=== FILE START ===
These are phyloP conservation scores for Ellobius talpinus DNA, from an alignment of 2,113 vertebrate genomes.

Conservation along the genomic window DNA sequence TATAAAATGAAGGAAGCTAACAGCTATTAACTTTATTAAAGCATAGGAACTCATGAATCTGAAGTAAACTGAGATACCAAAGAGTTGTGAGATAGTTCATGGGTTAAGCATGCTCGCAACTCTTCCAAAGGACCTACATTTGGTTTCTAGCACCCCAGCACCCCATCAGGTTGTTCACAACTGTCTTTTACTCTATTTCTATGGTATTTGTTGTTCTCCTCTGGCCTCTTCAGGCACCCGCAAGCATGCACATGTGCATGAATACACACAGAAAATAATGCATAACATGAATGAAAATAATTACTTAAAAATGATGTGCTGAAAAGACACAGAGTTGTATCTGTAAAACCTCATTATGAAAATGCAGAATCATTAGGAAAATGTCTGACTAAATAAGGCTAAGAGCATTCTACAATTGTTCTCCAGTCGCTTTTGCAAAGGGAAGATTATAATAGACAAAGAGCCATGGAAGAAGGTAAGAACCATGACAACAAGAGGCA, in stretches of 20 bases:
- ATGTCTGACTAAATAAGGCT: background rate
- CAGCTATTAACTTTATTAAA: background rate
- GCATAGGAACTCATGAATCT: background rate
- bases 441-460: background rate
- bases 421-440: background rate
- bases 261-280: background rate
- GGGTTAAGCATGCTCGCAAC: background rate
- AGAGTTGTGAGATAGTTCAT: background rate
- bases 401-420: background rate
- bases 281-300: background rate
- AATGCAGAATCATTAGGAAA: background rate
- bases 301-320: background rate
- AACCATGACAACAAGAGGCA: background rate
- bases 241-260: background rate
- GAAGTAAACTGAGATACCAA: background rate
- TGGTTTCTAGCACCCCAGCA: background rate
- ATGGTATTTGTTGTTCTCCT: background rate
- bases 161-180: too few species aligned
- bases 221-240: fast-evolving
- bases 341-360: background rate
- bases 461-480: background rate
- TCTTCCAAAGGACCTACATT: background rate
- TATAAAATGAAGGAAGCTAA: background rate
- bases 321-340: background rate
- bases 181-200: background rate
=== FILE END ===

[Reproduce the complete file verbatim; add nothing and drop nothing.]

These are phyloP conservation scores for Ellobius talpinus DNA, from an alignment of 2,113 vertebrate genomes.

Conservation along the genomic window DNA sequence TATAAAATGAAGGAAGCTAACAGCTATTAACTTTATTAAAGCATAGGAACTCATGAATCTGAAGTAAACTGAGATACCAAAGAGTTGTGAGATAGTTCATGGGTTAAGCATGCTCGCAACTCTTCCAAAGGACCTACATTTGGTTTCTAGCACCCCAGCACCCCATCAGGTTGTTCACAACTGTCTTTTACTCTATTTCTATGGTATTTGTTGTTCTCCTCTGGCCTCTTCAGGCACCCGCAAGCATGCACATGTGCATGAATACACACAGAAAATAATGCATAACATGAATGAAAATAATTACTTAAAAATGATGTGCTGAAAAGACACAGAGTTGTATCTGTAAAACCTCATTATGAAAATGCAGAATCATTAGGAAAATGTCTGACTAAATAAGGCTAAGAGCATTCTACAATTGTTCTCCAGTCGCTTTTGCAAAGGGAAGATTATAATAGACAAAGAGCCATGGAAGAAGGTAAGAACCATGACAACAAGAGGCA, in stretches of 20 bases:
- ATGTCTGACTAAATAAGGCT: background rate
- CAGCTATTAACTTTATTAAA: background rate
- GCATAGGAACTCATGAATCT: background rate
- bases 441-460: background rate
- bases 421-440: background rate
- bases 261-280: background rate
- GGGTTAAGCATGCTCGCAAC: background rate
- AGAGTTGTGAGATAGTTCAT: background rate
- bases 401-420: background rate
- bases 281-300: background rate
- AATGCAGAATCATTAGGAAA: background rate
- bases 301-320: background rate
- AACCATGACAACAAGAGGCA: background rate
- bases 241-260: background rate
- GAAGTAAACTGAGATACCAA: background rate
- TGGTTTCTAGCACCCCAGCA: background rate
- ATGGTATTTGTTGTTCTCCT: background rate
- bases 161-180: too few species aligned
- bases 221-240: fast-evolving
- bases 341-360: background rate
- bases 461-480: background rate
- TCTTCCAAAGGACCTACATT: background rate
- TATAAAATGAAGGAAGCTAA: background rate
- bases 321-340: background rate
- bases 181-200: background rate